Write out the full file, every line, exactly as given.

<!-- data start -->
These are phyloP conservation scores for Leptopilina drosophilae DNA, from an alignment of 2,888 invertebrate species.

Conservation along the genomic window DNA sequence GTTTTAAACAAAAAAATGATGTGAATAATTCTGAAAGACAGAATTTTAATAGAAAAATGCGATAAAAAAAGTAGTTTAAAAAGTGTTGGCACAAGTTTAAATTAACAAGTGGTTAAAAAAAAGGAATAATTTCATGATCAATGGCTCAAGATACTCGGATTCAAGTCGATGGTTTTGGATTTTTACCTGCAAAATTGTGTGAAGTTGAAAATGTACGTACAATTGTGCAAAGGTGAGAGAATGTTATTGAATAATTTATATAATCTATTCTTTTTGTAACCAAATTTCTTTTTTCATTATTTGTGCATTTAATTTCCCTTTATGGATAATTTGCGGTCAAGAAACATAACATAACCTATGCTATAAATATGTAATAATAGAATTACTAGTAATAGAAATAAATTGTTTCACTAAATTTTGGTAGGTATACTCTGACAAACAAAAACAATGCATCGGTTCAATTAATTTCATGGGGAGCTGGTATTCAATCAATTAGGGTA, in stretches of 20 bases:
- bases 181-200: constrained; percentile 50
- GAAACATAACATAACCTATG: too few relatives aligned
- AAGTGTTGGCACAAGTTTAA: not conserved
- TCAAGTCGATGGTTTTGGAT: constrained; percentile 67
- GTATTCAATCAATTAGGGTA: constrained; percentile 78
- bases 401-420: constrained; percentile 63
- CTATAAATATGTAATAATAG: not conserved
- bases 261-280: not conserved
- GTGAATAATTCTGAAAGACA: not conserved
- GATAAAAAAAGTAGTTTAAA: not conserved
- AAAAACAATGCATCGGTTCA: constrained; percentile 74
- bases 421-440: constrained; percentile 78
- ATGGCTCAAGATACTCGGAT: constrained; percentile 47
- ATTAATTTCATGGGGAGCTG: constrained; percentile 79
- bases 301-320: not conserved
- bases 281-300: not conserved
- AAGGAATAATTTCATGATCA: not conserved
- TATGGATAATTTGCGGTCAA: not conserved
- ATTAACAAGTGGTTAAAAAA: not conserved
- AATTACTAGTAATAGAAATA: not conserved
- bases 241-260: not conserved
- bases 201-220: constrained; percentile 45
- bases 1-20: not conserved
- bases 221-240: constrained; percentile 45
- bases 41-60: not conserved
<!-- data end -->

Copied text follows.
These are phyloP conservation scores for Leptopilina drosophilae DNA, from an alignment of 2,888 invertebrate species.

Conservation along the genomic window DNA sequence GTTTTAAACAAAAAAATGATGTGAATAATTCTGAAAGACAGAATTTTAATAGAAAAATGCGATAAAAAAAGTAGTTTAAAAAGTGTTGGCACAAGTTTAAATTAACAAGTGGTTAAAAAAAAGGAATAATTTCATGATCAATGGCTCAAGATACTCGGATTCAAGTCGATGGTTTTGGATTTTTACCTGCAAAATTGTGTGAAGTTGAAAATGTACGTACAATTGTGCAAAGGTGAGAGAATGTTATTGAATAATTTATATAATCTATTCTTTTTGTAACCAAATTTCTTTTTTCATTATTTGTGCATTTAATTTCCCTTTATGGATAATTTGCGGTCAAGAAACATAACATAACCTATGCTATAAATATGTAATAATAGAATTACTAGTAATAGAAATAAATTGTTTCACTAAATTTTGGTAGGTATACTCTGACAAACAAAAACAATGCATCGGTTCAATTAATTTCATGGGGAGCTGGTATTCAATCAATTAGGGTA, in stretches of 20 bases:
- bases 181-200: constrained; percentile 50
- GAAACATAACATAACCTATG: too few relatives aligned
- AAGTGTTGGCACAAGTTTAA: not conserved
- TCAAGTCGATGGTTTTGGAT: constrained; percentile 67
- GTATTCAATCAATTAGGGTA: constrained; percentile 78
- bases 401-420: constrained; percentile 63
- CTATAAATATGTAATAATAG: not conserved
- bases 261-280: not conserved
- GTGAATAATTCTGAAAGACA: not conserved
- GATAAAAAAAGTAGTTTAAA: not conserved
- AAAAACAATGCATCGGTTCA: constrained; percentile 74
- bases 421-440: constrained; percentile 78
- ATGGCTCAAGATACTCGGAT: constrained; percentile 47
- ATTAATTTCATGGGGAGCTG: constrained; percentile 79
- bases 301-320: not conserved
- bases 281-300: not conserved
- AAGGAATAATTTCATGATCA: not conserved
- TATGGATAATTTGCGGTCAA: not conserved
- ATTAACAAGTGGTTAAAAAA: not conserved
- AATTACTAGTAATAGAAATA: not conserved
- bases 241-260: not conserved
- bases 201-220: constrained; percentile 45
- bases 1-20: not conserved
- bases 221-240: constrained; percentile 45
- bases 41-60: not conserved